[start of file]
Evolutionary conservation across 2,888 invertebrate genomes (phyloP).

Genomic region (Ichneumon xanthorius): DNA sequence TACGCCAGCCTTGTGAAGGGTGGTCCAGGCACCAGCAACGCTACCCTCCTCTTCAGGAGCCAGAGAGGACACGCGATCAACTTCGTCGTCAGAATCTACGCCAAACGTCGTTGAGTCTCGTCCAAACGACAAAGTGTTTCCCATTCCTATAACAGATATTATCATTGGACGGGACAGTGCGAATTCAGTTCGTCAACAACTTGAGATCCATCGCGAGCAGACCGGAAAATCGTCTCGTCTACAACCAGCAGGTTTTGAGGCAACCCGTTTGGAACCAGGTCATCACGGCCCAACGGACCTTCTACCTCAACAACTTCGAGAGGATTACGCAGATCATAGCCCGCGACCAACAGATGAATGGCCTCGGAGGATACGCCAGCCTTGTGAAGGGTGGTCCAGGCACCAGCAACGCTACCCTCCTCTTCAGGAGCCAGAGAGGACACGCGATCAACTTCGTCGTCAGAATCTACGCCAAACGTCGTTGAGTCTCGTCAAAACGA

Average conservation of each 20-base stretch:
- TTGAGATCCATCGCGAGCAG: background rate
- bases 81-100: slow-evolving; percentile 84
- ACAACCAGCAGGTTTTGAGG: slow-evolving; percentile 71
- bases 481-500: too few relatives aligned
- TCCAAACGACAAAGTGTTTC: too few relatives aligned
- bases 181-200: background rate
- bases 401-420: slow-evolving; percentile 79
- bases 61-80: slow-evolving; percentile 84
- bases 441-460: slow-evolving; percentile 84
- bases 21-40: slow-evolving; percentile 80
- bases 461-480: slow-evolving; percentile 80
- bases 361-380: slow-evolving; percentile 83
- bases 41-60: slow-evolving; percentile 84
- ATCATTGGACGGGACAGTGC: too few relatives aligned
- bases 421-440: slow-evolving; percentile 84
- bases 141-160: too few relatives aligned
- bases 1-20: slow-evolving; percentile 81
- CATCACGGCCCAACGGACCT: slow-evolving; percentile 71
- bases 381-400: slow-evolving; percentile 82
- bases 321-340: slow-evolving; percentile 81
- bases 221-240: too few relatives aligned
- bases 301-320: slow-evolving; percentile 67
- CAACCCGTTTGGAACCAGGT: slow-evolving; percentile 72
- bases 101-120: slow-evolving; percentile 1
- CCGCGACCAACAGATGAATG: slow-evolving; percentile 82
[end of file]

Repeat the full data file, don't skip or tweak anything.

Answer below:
Evolutionary conservation across 2,888 invertebrate genomes (phyloP).

Genomic region (Ichneumon xanthorius): DNA sequence TACGCCAGCCTTGTGAAGGGTGGTCCAGGCACCAGCAACGCTACCCTCCTCTTCAGGAGCCAGAGAGGACACGCGATCAACTTCGTCGTCAGAATCTACGCCAAACGTCGTTGAGTCTCGTCCAAACGACAAAGTGTTTCCCATTCCTATAACAGATATTATCATTGGACGGGACAGTGCGAATTCAGTTCGTCAACAACTTGAGATCCATCGCGAGCAGACCGGAAAATCGTCTCGTCTACAACCAGCAGGTTTTGAGGCAACCCGTTTGGAACCAGGTCATCACGGCCCAACGGACCTTCTACCTCAACAACTTCGAGAGGATTACGCAGATCATAGCCCGCGACCAACAGATGAATGGCCTCGGAGGATACGCCAGCCTTGTGAAGGGTGGTCCAGGCACCAGCAACGCTACCCTCCTCTTCAGGAGCCAGAGAGGACACGCGATCAACTTCGTCGTCAGAATCTACGCCAAACGTCGTTGAGTCTCGTCAAAACGA

Average conservation of each 20-base stretch:
- TTGAGATCCATCGCGAGCAG: background rate
- bases 81-100: slow-evolving; percentile 84
- ACAACCAGCAGGTTTTGAGG: slow-evolving; percentile 71
- bases 481-500: too few relatives aligned
- TCCAAACGACAAAGTGTTTC: too few relatives aligned
- bases 181-200: background rate
- bases 401-420: slow-evolving; percentile 79
- bases 61-80: slow-evolving; percentile 84
- bases 441-460: slow-evolving; percentile 84
- bases 21-40: slow-evolving; percentile 80
- bases 461-480: slow-evolving; percentile 80
- bases 361-380: slow-evolving; percentile 83
- bases 41-60: slow-evolving; percentile 84
- ATCATTGGACGGGACAGTGC: too few relatives aligned
- bases 421-440: slow-evolving; percentile 84
- bases 141-160: too few relatives aligned
- bases 1-20: slow-evolving; percentile 81
- CATCACGGCCCAACGGACCT: slow-evolving; percentile 71
- bases 381-400: slow-evolving; percentile 82
- bases 321-340: slow-evolving; percentile 81
- bases 221-240: too few relatives aligned
- bases 301-320: slow-evolving; percentile 67
- CAACCCGTTTGGAACCAGGT: slow-evolving; percentile 72
- bases 101-120: slow-evolving; percentile 1
- CCGCGACCAACAGATGAATG: slow-evolving; percentile 82